Disbarred ex-attorney Jack Thompson isn’t ready to walk away from the fading memory of his license to practice law just yet, and has therefore appealed his disbarment all the way to the Supreme Court of the United States.

Thompson, who as you should all know by now was disbarred by the Florida Supreme Court in September 2008, filed an appeal for a “writ of certiorari,” according to GamePolitics, also known as a “cert,” which is basically an appeal to plead the case before the Supreme Court. The Court Justices vote privately on the writs; any that receive at least four votes proceed to the briefing stage, while all others die on the spot.

The odds of Thompson’s appeal being heard are very close to zero; the Supreme Court receives several thousand certs each year, from which a pool of roughly a hundred is selected based on the recommendations of each Justice’s clerk. For Thompson, however, the appeal may be less about getting his license back and more about his one last chance to rail against his traditional enemies and the conspiracies he sees gathering against him.

“This disbarment results not from any unethical conduct by petitioner, as such misconduct was never proven for the simple reason that it did not occur,” Thompson wrote in his cert. “Rather, the bar complaints were SLAPP actions (strategic litigation against public participation) by the lawyers for the pornographic Howard Stern Show and lawyers for Take-Two Interactive Software, Inc., the makers of the pornographic and hyper-violent Grand Theft Auto videogames.”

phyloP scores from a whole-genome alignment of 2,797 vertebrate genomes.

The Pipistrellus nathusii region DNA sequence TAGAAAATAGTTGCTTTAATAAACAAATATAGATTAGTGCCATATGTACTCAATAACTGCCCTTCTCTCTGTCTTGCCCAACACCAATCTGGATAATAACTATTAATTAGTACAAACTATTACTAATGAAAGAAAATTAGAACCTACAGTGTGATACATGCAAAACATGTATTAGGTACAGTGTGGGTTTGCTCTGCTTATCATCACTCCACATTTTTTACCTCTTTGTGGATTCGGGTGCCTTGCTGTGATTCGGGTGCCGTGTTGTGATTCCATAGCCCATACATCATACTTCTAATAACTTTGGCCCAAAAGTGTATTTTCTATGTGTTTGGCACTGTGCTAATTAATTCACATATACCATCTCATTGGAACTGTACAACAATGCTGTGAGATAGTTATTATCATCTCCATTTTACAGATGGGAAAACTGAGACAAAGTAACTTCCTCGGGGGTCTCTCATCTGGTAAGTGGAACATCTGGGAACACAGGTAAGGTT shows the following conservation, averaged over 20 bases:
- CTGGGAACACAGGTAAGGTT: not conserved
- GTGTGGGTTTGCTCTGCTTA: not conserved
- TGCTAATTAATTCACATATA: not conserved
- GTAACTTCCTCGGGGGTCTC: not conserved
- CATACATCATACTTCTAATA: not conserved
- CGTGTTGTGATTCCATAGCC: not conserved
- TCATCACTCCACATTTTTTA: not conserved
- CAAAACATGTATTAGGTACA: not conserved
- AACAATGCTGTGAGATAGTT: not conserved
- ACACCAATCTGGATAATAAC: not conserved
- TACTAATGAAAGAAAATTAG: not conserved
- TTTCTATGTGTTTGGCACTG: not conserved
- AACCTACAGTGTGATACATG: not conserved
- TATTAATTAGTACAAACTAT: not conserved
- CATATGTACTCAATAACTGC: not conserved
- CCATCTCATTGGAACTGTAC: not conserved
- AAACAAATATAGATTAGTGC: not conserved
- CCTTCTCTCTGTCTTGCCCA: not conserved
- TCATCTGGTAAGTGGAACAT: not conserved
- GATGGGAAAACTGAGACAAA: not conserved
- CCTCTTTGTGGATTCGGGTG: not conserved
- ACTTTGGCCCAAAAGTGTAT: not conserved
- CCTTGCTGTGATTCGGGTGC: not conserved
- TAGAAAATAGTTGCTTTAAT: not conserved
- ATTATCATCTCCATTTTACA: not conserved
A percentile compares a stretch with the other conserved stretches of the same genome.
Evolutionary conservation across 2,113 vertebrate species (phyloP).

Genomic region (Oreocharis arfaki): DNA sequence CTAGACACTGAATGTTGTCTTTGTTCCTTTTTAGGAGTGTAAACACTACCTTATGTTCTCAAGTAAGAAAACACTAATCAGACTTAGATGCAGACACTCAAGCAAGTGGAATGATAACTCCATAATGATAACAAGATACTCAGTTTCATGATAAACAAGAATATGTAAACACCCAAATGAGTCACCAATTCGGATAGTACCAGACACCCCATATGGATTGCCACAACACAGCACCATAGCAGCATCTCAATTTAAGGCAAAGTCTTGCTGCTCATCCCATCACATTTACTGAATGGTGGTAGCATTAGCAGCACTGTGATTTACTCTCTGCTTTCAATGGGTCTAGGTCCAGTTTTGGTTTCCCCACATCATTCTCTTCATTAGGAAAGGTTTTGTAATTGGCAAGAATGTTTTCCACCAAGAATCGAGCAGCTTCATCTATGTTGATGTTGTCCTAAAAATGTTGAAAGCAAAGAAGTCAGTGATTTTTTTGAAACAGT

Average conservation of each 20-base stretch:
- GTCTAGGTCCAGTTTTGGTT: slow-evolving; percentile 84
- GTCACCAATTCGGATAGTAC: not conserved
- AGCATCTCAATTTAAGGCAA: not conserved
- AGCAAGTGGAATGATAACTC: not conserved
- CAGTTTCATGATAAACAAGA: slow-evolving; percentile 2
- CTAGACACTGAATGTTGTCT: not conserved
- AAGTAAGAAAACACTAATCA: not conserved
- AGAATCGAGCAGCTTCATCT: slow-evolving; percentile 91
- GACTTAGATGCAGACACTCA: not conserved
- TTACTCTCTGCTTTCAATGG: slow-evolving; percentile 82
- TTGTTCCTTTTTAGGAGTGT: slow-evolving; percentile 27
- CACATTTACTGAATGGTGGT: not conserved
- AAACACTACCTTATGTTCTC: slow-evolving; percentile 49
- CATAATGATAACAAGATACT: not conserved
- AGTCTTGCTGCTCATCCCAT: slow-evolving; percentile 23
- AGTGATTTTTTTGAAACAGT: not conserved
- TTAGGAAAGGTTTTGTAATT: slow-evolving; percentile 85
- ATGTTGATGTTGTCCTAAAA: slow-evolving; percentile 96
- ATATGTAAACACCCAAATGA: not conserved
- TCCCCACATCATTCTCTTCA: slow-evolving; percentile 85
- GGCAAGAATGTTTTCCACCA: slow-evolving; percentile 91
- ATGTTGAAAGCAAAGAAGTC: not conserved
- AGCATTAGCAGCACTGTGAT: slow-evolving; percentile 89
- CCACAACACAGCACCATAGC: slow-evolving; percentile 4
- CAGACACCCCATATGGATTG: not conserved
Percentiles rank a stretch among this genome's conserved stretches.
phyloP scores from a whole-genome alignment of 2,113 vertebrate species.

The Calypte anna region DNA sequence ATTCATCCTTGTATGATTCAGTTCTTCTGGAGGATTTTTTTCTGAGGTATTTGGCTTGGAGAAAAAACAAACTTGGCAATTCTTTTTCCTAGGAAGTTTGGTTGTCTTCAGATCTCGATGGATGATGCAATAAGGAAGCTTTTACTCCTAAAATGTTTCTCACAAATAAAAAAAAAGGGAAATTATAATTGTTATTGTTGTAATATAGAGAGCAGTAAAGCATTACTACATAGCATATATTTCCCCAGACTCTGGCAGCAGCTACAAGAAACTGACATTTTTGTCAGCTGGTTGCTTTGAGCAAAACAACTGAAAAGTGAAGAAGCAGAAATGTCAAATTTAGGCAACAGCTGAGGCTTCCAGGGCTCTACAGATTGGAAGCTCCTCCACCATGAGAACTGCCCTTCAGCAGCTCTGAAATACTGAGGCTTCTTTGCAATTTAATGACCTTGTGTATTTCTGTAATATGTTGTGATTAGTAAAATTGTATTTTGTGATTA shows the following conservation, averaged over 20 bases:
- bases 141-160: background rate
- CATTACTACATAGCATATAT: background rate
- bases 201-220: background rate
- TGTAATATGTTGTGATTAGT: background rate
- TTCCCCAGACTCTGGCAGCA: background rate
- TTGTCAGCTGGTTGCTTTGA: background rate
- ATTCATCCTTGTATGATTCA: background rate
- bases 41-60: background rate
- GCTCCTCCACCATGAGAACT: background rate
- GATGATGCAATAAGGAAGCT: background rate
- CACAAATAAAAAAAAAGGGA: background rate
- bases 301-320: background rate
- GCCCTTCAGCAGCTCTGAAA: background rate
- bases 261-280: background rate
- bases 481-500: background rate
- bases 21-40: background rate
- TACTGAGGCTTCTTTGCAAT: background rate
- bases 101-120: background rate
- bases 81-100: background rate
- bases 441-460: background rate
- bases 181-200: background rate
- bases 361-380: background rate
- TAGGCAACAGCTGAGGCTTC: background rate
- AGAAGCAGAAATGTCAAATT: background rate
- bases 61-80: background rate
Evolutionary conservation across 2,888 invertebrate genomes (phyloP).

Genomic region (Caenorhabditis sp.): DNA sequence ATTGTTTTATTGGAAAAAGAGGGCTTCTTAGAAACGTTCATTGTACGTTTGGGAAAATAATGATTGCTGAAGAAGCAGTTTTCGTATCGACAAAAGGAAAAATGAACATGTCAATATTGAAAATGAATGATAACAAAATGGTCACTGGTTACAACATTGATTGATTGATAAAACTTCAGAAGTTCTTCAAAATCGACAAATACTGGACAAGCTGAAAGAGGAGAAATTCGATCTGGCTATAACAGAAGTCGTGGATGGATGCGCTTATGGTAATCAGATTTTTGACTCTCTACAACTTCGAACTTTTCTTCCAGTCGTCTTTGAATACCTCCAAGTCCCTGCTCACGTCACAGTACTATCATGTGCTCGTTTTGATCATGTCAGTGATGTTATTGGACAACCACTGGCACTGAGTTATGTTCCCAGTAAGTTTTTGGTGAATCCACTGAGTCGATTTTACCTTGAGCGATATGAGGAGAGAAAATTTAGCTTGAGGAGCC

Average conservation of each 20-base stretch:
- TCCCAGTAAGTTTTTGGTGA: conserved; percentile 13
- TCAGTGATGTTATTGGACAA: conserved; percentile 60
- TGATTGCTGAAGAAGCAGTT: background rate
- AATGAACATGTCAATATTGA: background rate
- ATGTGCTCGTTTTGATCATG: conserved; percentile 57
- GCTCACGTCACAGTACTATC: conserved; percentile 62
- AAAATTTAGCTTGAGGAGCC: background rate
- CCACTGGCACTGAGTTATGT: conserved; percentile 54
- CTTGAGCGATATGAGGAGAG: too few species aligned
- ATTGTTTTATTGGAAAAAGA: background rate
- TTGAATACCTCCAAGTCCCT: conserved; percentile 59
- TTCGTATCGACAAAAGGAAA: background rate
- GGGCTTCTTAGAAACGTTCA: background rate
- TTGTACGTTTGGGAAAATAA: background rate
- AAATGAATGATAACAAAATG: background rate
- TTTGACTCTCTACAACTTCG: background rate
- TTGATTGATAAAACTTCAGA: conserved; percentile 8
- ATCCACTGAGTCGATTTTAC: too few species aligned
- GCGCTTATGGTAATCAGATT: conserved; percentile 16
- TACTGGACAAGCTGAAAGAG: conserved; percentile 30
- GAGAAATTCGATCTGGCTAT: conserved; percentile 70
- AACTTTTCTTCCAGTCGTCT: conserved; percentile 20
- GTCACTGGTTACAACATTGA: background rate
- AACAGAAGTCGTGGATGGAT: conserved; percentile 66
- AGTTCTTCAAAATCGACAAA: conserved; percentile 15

“The Florida Bar allowed itself to be ensnared in this ‘shoot the messenger’ assault upon petitioner because of a long-standing regulatory vendetta it ha pursued against petitioner since 1987, which had resulted in the payment of damages by the Florida Bar to petitioner previously,” he continued. “This latest installment of The Florida Bar’s collaboration with the American entertainment industry resulted in petitioner’s disbarment because The Florida Bar prohibited petitioner from introducing any evidence and offering any witnesses at his nine-day bar show trial.”

There appears to be nothing new in Thompson’s appeal; it’s pretty much just a strident rehash of claims he’s made previously. But it’s also very likely Thompson’s last bullet and his final opportunity to sing before anyone who isn’t already a member of the choir. A decision on his petition is expected by March 25; you can get your very own copy here. (PDF format)

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